Using Matrices to Find the Area of a Triangle
Lesson 6 of 10
Objective: SWBAT use the determinant to find the area of triangles and verify that 3 points are collinear.
Area of a triangles
After reviewing that a matrix has an inverse only if it is a a square matrix and the determinant is not zero, I explain to the class that matrices are a great tool in mathematics and we are going to see some uses today.
I put up how to find area of triangle on the board. Students read and note any questions they have about the directions. A main question will be how to find the Determinant of a 3X3 matrix. This will be done with the TI-84. I give students instructions for finding the determinant using their calculators. After the instructions I also have a practice problems so that students can test the instructions and get help on using their calculators. I give students a few minutes to practice and then put the correct answer on the board.
To help students understand why we will use the calculator to find the Determinant of a 3X3, I demonstrate the process for finding the Determinant of a 3X3 matrix. Once students see the process they are more than ready to use the calculator. I ask "Why did we find the 2X2 by hand?" Students realize that it is quicker to find the Determinant of a 2X2 by hand since you need to input the matrix which is time consuming.
I work with the class to find complete the first question. We refer to the book rule as we place the points in the matrix. I ask:
- Why does the book have the plus/minus in front of the 1/2?
- Can the Determinant of a matrix be negative?
- Can the area of a figure be negative?
As we discuss this issue students realize that we are taking the absolute value of the Determinant. I ask "What is the notation for absolute value? Could this notation be confused with the notation of determinate?" Student begin to see that when we are using notation that could be confusing books will use alternate notation such as plus/minus. to be clear.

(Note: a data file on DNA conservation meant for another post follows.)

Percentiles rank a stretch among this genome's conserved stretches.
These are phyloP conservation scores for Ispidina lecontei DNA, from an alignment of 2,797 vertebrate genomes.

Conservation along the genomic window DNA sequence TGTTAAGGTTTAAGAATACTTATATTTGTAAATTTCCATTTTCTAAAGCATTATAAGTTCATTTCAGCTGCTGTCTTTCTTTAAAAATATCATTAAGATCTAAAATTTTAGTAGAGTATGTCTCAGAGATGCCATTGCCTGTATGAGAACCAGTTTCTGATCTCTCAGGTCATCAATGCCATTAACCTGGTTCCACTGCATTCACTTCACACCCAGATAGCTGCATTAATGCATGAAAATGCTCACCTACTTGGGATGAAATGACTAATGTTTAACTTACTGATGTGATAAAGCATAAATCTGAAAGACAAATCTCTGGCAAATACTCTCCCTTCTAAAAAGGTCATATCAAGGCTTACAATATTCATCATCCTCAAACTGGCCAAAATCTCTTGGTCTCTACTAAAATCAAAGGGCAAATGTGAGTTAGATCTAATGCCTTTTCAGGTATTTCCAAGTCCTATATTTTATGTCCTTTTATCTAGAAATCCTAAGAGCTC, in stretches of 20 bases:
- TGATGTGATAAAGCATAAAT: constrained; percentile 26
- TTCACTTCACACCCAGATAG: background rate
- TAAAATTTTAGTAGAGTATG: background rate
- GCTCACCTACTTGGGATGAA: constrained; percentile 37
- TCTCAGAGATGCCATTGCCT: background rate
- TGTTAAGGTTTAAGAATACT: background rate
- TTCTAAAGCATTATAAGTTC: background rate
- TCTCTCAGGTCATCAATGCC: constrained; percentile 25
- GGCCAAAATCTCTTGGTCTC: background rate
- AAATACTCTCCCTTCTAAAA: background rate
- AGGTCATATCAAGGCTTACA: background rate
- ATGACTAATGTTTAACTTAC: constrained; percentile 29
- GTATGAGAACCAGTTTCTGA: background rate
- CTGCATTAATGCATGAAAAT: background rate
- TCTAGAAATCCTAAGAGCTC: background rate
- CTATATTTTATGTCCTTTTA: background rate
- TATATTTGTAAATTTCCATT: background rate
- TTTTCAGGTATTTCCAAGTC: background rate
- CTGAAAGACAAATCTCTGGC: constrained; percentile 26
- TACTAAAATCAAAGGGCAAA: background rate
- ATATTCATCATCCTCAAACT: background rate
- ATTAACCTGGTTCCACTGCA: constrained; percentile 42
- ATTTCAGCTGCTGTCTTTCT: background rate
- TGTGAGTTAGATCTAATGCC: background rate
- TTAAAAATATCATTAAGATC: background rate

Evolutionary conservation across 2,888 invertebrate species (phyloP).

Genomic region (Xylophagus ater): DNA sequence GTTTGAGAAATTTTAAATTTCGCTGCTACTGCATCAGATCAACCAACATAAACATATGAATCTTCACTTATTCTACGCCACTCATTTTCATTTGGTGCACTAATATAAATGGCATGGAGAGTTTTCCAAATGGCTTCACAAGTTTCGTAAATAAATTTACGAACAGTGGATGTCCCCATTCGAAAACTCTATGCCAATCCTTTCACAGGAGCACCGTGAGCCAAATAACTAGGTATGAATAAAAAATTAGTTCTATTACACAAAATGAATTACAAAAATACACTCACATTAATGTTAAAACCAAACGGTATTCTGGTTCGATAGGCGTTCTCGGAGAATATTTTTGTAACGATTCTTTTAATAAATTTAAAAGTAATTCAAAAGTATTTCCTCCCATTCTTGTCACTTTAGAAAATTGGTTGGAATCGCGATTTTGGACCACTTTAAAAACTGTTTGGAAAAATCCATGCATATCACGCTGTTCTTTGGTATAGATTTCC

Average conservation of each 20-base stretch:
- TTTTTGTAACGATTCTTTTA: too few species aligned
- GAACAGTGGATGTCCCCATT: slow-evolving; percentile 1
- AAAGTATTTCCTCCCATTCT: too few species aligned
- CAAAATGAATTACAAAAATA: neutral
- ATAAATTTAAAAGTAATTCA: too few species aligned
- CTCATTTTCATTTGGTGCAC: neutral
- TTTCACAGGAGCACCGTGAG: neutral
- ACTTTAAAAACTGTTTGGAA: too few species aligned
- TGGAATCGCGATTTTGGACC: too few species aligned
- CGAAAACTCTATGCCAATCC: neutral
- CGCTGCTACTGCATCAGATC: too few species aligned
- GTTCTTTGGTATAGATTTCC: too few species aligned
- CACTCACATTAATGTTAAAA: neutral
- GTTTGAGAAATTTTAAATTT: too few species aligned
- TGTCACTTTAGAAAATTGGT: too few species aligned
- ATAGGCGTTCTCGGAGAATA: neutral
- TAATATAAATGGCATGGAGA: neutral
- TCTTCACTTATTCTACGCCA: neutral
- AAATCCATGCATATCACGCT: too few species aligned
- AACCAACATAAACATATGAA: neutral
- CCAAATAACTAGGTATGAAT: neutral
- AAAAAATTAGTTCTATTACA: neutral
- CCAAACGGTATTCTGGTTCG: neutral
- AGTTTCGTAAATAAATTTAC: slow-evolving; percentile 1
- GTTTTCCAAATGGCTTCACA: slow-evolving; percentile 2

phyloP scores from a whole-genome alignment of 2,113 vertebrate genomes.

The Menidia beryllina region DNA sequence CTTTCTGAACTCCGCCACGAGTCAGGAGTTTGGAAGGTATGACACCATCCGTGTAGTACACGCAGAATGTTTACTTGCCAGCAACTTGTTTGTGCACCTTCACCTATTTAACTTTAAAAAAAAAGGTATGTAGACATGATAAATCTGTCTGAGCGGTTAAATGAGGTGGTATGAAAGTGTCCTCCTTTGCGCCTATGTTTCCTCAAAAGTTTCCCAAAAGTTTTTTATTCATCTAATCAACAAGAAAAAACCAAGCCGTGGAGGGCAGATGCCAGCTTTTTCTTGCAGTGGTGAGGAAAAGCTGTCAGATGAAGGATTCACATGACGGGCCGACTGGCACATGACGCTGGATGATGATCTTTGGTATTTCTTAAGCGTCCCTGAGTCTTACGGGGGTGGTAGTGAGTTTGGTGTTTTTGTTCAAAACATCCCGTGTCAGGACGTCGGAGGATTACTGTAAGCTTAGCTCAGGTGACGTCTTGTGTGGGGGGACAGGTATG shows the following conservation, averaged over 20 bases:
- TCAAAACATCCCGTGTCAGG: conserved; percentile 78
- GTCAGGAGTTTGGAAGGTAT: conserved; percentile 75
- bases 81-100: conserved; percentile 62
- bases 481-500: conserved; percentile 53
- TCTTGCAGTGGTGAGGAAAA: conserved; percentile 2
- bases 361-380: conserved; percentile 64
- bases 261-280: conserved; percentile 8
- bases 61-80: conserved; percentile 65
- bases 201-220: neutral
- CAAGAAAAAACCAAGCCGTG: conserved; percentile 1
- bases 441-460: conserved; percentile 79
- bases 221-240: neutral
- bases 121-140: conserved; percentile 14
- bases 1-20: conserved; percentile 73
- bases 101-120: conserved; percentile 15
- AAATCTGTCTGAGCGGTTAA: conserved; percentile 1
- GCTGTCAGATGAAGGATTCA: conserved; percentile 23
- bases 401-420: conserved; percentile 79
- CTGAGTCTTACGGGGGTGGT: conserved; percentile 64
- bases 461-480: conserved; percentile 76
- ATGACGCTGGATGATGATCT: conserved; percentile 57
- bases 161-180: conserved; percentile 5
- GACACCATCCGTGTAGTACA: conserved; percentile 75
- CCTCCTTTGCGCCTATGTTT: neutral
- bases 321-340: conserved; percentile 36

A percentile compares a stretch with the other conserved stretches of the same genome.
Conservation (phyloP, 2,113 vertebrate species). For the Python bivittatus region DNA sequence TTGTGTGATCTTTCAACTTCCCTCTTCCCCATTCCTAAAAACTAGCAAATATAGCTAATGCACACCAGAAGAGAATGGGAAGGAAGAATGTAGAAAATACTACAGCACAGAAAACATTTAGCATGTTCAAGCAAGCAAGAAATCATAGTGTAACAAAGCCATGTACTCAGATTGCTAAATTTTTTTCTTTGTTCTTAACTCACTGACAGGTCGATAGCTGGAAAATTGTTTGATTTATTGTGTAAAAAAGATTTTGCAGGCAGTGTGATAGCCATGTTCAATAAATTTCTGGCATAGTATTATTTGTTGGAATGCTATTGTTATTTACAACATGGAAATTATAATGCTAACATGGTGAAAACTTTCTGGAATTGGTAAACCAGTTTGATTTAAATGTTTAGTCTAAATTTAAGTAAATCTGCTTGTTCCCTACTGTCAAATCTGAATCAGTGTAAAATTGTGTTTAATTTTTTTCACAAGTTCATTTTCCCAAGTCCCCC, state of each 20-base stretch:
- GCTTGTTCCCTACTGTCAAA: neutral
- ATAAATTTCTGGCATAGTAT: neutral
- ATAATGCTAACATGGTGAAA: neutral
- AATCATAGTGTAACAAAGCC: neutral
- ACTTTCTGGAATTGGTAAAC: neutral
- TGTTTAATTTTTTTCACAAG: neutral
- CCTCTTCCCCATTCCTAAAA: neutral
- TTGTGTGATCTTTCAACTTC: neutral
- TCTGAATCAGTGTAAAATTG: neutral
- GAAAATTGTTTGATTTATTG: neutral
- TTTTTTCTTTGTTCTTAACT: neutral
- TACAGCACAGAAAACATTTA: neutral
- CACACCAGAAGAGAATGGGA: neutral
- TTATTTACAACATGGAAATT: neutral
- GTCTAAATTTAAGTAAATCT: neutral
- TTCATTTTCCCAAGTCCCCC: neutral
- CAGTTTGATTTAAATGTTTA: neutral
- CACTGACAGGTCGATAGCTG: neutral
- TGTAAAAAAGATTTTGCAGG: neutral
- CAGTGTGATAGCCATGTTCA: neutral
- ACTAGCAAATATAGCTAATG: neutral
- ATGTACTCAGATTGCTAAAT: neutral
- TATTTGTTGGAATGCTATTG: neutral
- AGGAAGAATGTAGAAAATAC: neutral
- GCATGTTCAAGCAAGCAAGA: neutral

After working the first problem students work in their groups to do the other examples.
After students have worked for about 10 minutes I have students share their answers with the class. If students have not finished the problems I make sure the students have done the last problem.
When students do the last problem the answer comes out 0. I ask:
- The answer came out zero, what does that mean?
- Can a triangle have an area of zero?
- If a triangle cannot exist what does this tell us about the points?
Students start to draw sketches of the points, I plot the points using Desmos graphing application. Students say the points lie on a line. "What is the term we use when 3 or more points are on a line?" A student usually says collinear.
Students are asked to create rule about how to determine if 3 points are collinear using matrices. I have one group share their rule and the other groups alter the rule until the class feels they have a good rule.
As class ends I want students to extend their thinking about finding area of triangles. I ask students to work in pairs to determine how finding the area of triangles could be used to find the area of other polygons.
Each pair turns in an exit slip with ideas.